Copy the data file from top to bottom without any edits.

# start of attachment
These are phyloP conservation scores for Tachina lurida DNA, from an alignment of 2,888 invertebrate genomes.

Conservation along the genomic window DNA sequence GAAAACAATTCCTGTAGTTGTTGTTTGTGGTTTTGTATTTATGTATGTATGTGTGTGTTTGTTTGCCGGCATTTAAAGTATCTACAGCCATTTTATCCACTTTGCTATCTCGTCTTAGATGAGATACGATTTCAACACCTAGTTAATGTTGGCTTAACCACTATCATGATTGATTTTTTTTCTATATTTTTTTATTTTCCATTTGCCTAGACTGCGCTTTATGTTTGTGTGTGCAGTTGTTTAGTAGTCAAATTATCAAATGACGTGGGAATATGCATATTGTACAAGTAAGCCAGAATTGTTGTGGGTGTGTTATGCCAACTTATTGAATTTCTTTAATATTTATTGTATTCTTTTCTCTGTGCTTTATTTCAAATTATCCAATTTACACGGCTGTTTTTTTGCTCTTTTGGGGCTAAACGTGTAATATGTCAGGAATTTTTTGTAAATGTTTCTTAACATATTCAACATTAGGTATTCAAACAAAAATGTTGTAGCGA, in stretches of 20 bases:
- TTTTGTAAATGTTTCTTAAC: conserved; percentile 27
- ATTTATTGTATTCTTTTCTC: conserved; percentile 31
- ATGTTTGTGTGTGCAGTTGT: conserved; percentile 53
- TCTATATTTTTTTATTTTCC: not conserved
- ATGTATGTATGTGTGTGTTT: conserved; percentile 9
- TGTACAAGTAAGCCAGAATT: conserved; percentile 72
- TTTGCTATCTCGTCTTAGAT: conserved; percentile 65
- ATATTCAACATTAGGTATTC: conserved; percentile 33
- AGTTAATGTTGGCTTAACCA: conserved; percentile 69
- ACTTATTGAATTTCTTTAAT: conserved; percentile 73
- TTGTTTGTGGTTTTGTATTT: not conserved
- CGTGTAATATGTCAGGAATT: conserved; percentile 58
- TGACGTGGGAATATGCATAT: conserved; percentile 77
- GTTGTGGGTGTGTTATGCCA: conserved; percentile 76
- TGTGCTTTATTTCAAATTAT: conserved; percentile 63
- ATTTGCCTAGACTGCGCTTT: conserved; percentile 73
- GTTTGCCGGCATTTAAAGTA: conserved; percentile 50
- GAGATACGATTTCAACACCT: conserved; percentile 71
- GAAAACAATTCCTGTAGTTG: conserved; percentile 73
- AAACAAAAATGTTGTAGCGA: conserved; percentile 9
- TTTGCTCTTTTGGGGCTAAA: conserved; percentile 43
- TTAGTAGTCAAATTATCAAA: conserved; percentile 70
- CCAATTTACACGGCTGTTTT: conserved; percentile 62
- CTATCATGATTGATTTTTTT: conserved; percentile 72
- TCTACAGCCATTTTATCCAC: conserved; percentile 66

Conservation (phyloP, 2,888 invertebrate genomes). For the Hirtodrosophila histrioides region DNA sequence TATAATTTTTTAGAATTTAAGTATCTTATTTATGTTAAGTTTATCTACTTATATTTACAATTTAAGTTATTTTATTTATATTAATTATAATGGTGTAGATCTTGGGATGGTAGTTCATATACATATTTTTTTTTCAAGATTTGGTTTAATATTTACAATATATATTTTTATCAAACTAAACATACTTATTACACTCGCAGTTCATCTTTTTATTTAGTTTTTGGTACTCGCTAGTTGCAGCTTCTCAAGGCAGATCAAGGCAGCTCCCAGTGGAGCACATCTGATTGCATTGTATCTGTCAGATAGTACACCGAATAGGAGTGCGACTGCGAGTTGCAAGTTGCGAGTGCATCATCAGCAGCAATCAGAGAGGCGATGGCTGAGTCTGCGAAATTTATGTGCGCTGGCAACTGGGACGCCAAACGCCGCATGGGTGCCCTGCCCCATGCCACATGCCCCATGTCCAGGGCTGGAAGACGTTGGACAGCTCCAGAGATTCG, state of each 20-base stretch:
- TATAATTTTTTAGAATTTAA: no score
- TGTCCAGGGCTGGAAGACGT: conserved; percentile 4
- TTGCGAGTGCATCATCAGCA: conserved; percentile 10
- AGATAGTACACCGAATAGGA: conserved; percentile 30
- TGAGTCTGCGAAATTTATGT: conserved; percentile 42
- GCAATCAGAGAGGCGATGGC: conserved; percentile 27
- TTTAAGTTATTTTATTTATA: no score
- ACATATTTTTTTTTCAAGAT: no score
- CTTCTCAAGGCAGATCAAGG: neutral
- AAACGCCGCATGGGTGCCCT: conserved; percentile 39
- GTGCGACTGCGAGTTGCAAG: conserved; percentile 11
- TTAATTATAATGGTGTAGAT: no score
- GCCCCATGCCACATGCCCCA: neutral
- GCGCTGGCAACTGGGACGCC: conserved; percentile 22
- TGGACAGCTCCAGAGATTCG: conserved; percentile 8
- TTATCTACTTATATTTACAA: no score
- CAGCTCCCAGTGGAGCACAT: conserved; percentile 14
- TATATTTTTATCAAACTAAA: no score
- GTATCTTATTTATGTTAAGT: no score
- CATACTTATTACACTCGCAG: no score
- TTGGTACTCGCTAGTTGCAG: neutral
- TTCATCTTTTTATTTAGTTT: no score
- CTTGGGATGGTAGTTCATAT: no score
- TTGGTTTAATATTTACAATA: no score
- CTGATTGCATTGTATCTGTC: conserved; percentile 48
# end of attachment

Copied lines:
These are phyloP conservation scores for Tachina lurida DNA, from an alignment of 2,888 invertebrate genomes.

Conservation along the genomic window DNA sequence GAAAACAATTCCTGTAGTTGTTGTTTGTGGTTTTGTATTTATGTATGTATGTGTGTGTTTGTTTGCCGGCATTTAAAGTATCTACAGCCATTTTATCCACTTTGCTATCTCGTCTTAGATGAGATACGATTTCAACACCTAGTTAATGTTGGCTTAACCACTATCATGATTGATTTTTTTTCTATATTTTTTTATTTTCCATTTGCCTAGACTGCGCTTTATGTTTGTGTGTGCAGTTGTTTAGTAGTCAAATTATCAAATGACGTGGGAATATGCATATTGTACAAGTAAGCCAGAATTGTTGTGGGTGTGTTATGCCAACTTATTGAATTTCTTTAATATTTATTGTATTCTTTTCTCTGTGCTTTATTTCAAATTATCCAATTTACACGGCTGTTTTTTTGCTCTTTTGGGGCTAAACGTGTAATATGTCAGGAATTTTTTGTAAATGTTTCTTAACATATTCAACATTAGGTATTCAAACAAAAATGTTGTAGCGA, in stretches of 20 bases:
- TTTTGTAAATGTTTCTTAAC: conserved; percentile 27
- ATTTATTGTATTCTTTTCTC: conserved; percentile 31
- ATGTTTGTGTGTGCAGTTGT: conserved; percentile 53
- TCTATATTTTTTTATTTTCC: not conserved
- ATGTATGTATGTGTGTGTTT: conserved; percentile 9
- TGTACAAGTAAGCCAGAATT: conserved; percentile 72
- TTTGCTATCTCGTCTTAGAT: conserved; percentile 65
- ATATTCAACATTAGGTATTC: conserved; percentile 33
- AGTTAATGTTGGCTTAACCA: conserved; percentile 69
- ACTTATTGAATTTCTTTAAT: conserved; percentile 73
- TTGTTTGTGGTTTTGTATTT: not conserved
- CGTGTAATATGTCAGGAATT: conserved; percentile 58
- TGACGTGGGAATATGCATAT: conserved; percentile 77
- GTTGTGGGTGTGTTATGCCA: conserved; percentile 76
- TGTGCTTTATTTCAAATTAT: conserved; percentile 63
- ATTTGCCTAGACTGCGCTTT: conserved; percentile 73
- GTTTGCCGGCATTTAAAGTA: conserved; percentile 50
- GAGATACGATTTCAACACCT: conserved; percentile 71
- GAAAACAATTCCTGTAGTTG: conserved; percentile 73
- AAACAAAAATGTTGTAGCGA: conserved; percentile 9
- TTTGCTCTTTTGGGGCTAAA: conserved; percentile 43
- TTAGTAGTCAAATTATCAAA: conserved; percentile 70
- CCAATTTACACGGCTGTTTT: conserved; percentile 62
- CTATCATGATTGATTTTTTT: conserved; percentile 72
- TCTACAGCCATTTTATCCAC: conserved; percentile 66

Conservation (phyloP, 2,888 invertebrate genomes). For the Hirtodrosophila histrioides region DNA sequence TATAATTTTTTAGAATTTAAGTATCTTATTTATGTTAAGTTTATCTACTTATATTTACAATTTAAGTTATTTTATTTATATTAATTATAATGGTGTAGATCTTGGGATGGTAGTTCATATACATATTTTTTTTTCAAGATTTGGTTTAATATTTACAATATATATTTTTATCAAACTAAACATACTTATTACACTCGCAGTTCATCTTTTTATTTAGTTTTTGGTACTCGCTAGTTGCAGCTTCTCAAGGCAGATCAAGGCAGCTCCCAGTGGAGCACATCTGATTGCATTGTATCTGTCAGATAGTACACCGAATAGGAGTGCGACTGCGAGTTGCAAGTTGCGAGTGCATCATCAGCAGCAATCAGAGAGGCGATGGCTGAGTCTGCGAAATTTATGTGCGCTGGCAACTGGGACGCCAAACGCCGCATGGGTGCCCTGCCCCATGCCACATGCCCCATGTCCAGGGCTGGAAGACGTTGGACAGCTCCAGAGATTCG, state of each 20-base stretch:
- TATAATTTTTTAGAATTTAA: no score
- TGTCCAGGGCTGGAAGACGT: conserved; percentile 4
- TTGCGAGTGCATCATCAGCA: conserved; percentile 10
- AGATAGTACACCGAATAGGA: conserved; percentile 30
- TGAGTCTGCGAAATTTATGT: conserved; percentile 42
- GCAATCAGAGAGGCGATGGC: conserved; percentile 27
- TTTAAGTTATTTTATTTATA: no score
- ACATATTTTTTTTTCAAGAT: no score
- CTTCTCAAGGCAGATCAAGG: neutral
- AAACGCCGCATGGGTGCCCT: conserved; percentile 39
- GTGCGACTGCGAGTTGCAAG: conserved; percentile 11
- TTAATTATAATGGTGTAGAT: no score
- GCCCCATGCCACATGCCCCA: neutral
- GCGCTGGCAACTGGGACGCC: conserved; percentile 22
- TGGACAGCTCCAGAGATTCG: conserved; percentile 8
- TTATCTACTTATATTTACAA: no score
- CAGCTCCCAGTGGAGCACAT: conserved; percentile 14
- TATATTTTTATCAAACTAAA: no score
- GTATCTTATTTATGTTAAGT: no score
- CATACTTATTACACTCGCAG: no score
- TTGGTACTCGCTAGTTGCAG: neutral
- TTCATCTTTTTATTTAGTTT: no score
- CTTGGGATGGTAGTTCATAT: no score
- TTGGTTTAATATTTACAATA: no score
- CTGATTGCATTGTATCTGTC: conserved; percentile 48